Investments

April 15, 2016 / Timothy Grove

Why We’ve Added Mid Caps to Your Portfolios

Why has HFA added mid cap stocks to my portfolio?  This is a question that many of our clients have likely been asking over the past year or so.  At HFA, our clients know that we do not engage in market timing or short-term performance chasing as we believe that these are not likely to be conducive to investment success.  Rather, we take a long-term “buy-and-hold” view and believe that maintaining an asset allocation that is appropriate for each client’s goals and rebalancing to that allocation when necessary provides the best potential for success.

However, it is imperative to stress that “buy-and-hold” does not mean “buy-and-forget”, nor should it be construed as complacency in our investment methodology.  As already noted, we continuously monitor the asset allocations of all our clients’ portfolios relative to their targets and rebalance to those targets as needed.  This necessarily causes us to “sell high and buy low”-a proven investment process. We also keep a very close watch on the funds we use not only for performance but for any organizational or managerial changes and for any deviation from their stated investment discipline.  We meet with the fund managers to discuss our concerns and replace a fund if we are convinced that it is no longer helping to maximize the potential for the long-run success of our clients.  While we do not make decisions based on short-term performance, we are always on the lookout for new ways to potentially improve the long-term performance of our clients’ assets.

Once in a while, after thorough and rigorous analysis and research, we will, on a firm-wide level, make a change to the sub-asset class allocations in our model portfolios, even adding or removing an entire sub-asset class.  This has been the case over the past year with regard to the addition of a dedicated allocation to U.S. mid cap stocks (stocks with a market capitalization of about $2 billion to $10 billion) to our model portfolios and a corresponding reduction to the allocation to U.S. large cap stocks.

There are several very compelling reasons why we felt this was a necessary move.  The first and most obvious is the absolute performance (total return) of U.S. mid cap stocks vs. both U.S. large and small cap stocks.  While past performance does not guarantee future results, the annualized total return for U.S. mid cap stocks (as measured by the S&P MidCap 400 Index) for the 20-year period ending 12/31/15 was 11.2%, vs. 10.1% for U.S. small caps (as measured by the S&P Small Cap 600 Index) and 8.2% for U.S. large cap stocks (as measured by the S&P 500).  Mid caps have also fared very well in numerous rolling periods and also have not been hit as hard as small caps in market downturns but have recovered faster than large caps in market recoveries.  Mid caps also have had very attractive risk-adjusted performance; they have provided excellent levels of return for the amount of volatility they have exhibited.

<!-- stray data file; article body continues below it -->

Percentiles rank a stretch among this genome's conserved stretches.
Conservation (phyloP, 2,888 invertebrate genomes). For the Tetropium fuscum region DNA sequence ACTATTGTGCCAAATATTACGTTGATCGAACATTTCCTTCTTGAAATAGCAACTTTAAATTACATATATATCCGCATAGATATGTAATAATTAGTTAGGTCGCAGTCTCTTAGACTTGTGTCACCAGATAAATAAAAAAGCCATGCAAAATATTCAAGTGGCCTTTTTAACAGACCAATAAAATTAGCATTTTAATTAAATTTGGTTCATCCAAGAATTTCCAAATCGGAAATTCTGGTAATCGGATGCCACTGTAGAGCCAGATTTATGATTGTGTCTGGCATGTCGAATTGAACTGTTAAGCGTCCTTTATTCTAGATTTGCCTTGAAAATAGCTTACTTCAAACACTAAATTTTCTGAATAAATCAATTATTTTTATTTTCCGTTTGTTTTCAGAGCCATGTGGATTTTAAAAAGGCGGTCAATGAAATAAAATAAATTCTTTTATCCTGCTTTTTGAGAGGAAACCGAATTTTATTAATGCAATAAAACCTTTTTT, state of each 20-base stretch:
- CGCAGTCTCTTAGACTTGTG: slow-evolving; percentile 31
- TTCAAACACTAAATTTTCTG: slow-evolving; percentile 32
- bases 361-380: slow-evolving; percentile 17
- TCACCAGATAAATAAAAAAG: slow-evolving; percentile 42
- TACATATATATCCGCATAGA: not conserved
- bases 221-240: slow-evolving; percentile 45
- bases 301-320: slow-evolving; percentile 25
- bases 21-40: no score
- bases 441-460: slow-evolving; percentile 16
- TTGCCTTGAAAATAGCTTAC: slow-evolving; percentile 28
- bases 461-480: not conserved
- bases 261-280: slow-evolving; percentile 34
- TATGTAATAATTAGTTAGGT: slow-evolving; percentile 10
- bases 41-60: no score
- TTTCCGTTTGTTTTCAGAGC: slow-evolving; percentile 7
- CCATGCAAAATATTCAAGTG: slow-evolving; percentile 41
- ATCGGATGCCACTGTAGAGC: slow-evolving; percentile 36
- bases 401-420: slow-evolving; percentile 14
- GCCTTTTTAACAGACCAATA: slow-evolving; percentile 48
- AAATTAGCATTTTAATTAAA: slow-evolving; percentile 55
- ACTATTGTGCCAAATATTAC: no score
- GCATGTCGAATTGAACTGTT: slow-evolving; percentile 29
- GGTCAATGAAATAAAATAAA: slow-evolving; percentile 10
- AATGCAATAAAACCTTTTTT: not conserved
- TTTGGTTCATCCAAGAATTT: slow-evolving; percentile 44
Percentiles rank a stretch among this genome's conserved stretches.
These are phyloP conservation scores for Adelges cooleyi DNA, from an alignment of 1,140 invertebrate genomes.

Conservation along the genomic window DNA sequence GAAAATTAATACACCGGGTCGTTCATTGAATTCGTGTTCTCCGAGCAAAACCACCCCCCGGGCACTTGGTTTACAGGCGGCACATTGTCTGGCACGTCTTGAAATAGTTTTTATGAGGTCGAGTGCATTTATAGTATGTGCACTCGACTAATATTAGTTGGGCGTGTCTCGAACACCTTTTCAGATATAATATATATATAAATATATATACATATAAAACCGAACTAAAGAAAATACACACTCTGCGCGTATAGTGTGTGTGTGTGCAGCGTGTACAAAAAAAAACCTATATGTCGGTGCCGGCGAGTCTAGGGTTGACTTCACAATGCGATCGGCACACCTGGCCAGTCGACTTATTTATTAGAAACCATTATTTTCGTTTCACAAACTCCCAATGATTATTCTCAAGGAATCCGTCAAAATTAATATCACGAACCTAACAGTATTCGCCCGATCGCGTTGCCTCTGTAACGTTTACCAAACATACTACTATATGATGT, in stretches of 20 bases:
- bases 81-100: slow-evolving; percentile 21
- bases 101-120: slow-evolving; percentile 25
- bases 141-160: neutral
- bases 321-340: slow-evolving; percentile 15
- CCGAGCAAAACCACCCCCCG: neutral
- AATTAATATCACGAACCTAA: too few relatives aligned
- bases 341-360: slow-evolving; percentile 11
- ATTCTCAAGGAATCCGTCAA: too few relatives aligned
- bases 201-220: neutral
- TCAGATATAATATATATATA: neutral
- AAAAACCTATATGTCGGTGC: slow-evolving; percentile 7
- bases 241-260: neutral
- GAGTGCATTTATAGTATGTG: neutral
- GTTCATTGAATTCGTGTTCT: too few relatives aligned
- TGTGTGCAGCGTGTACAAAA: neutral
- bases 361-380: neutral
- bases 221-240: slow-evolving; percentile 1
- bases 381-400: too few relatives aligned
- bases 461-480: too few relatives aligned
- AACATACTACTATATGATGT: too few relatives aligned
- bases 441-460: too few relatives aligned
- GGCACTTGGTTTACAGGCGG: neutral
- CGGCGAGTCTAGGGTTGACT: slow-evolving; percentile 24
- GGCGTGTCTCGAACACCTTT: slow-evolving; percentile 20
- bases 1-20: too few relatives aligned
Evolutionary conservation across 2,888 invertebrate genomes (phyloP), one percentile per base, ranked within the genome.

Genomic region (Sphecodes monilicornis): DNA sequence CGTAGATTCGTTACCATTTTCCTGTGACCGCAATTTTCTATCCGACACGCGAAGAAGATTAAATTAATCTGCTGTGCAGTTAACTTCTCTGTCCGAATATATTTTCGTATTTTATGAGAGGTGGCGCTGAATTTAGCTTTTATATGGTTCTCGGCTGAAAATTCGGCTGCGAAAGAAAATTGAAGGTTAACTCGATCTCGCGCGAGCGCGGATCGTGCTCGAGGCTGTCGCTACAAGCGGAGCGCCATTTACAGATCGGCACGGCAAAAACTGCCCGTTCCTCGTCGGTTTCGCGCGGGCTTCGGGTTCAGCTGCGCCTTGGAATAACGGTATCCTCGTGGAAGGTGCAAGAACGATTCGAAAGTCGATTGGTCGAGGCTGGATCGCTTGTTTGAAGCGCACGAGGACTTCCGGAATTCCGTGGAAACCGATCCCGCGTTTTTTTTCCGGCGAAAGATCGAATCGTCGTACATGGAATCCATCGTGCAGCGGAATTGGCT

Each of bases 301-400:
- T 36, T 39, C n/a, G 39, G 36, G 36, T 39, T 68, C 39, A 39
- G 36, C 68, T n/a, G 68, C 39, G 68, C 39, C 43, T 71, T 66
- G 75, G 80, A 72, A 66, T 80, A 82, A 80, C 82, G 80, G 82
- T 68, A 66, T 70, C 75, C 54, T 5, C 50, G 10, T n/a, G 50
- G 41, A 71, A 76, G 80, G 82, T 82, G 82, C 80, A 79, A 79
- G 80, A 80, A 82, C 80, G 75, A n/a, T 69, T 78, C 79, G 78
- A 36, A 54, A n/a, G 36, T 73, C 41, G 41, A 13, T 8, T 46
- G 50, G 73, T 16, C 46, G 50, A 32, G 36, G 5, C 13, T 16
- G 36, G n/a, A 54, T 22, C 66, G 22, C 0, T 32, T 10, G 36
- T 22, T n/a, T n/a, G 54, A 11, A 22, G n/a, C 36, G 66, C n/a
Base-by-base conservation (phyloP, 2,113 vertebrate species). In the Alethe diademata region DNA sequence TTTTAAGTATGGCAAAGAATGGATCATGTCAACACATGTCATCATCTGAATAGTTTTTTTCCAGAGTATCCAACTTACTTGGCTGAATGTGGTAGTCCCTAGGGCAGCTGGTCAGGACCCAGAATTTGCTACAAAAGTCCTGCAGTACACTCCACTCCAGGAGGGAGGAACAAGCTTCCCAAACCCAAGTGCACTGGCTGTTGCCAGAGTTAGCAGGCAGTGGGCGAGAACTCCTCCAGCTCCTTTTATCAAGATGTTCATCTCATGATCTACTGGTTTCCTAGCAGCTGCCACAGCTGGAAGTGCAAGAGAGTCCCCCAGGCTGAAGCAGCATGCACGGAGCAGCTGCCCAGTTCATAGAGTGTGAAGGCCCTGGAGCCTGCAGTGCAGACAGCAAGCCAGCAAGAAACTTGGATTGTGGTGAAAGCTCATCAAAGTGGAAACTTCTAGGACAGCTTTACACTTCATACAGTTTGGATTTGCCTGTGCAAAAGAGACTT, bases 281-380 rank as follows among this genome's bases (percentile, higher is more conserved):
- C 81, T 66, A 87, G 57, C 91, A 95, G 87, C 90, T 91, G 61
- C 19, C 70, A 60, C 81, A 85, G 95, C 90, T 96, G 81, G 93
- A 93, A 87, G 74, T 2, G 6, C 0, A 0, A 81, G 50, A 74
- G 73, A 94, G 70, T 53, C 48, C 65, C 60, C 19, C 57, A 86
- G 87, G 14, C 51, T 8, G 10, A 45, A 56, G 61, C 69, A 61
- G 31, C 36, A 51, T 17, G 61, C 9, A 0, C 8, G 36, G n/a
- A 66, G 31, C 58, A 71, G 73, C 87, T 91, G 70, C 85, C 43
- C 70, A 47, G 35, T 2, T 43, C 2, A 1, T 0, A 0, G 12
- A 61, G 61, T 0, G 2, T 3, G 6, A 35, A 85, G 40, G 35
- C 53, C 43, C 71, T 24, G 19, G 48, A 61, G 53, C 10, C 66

Mid cap companies are those with market capitalizations (the total value of the company’s stock) in the range of about $2 billion to $10 billion.  These companies have an advantage over small cap companies in that they are further along in their growth and are therefore more stable and less vulnerable to economic shocks than small caps.  When compared to large cap companies, mid caps are more nimble and have greater growth potential; mature large cap companies, while more stable, have difficulty finding additional growth opportunities.  Mid cap companies also tend to be attractive buyout targets for mature large cap companies seeking to grow through acquisitions.  Often, this is the only way for mature companies to grow so they are likely to overpay, which is another advantage to mid caps.  Finally, mid cap stocks are not widely followed by analysts and investors as a whole tend to underweight them (as compared to their weighting in the stock market) so the market for mid cap stocks is relatively “inefficient”, meaning that active managers who specialize in mid cap stocks are more likely to find overlooked “gems”.

Investors often make the mistake of thinking that, by investing in both large caps and small caps, they will have an adequate allocation to mid caps due to the overlap between the two.  In truth, the exposure to mid caps should be obtained with funds and managers that specialize in mid caps.  As was noted previously, there is substantial inefficiency in the mid cap space so it takes a manager who is able to navigate this area to find opportunities.  One also has to take care to use funds that are true mid cap funds and not just funds that fall into the mid cap category as a result of some artificiality.  Examples of this are “all-cap” funds that average out to be mid caps, or small cap funds whose asset base has become too large.  At HFA, we are careful to use true mid cap funds for the allocation to this area.

Mid caps are often called the “sweet spot” of the market, and with good reason, but they are largely overlooked by the investing community.  While past performance cannot predict future results (and it is therefore most prudent to maintain a broadly diversified allocation to all types of stocks) we at HFA believe that the addition of a dedicated allocation to mid cap stocks in a long-term investment strategy will increase the chances of our clients achieving their financial goals.

 

Sources

The Power of Mid-Caps: Investing in a “Sweet Spot” of the Market

Why Mid Caps?

The Mid-Cap Equity Opportunity

Why Investors Should Look To Mid-Cap Stocks

Mid-Cap Stocks: Opportunities in the Heart of the Market

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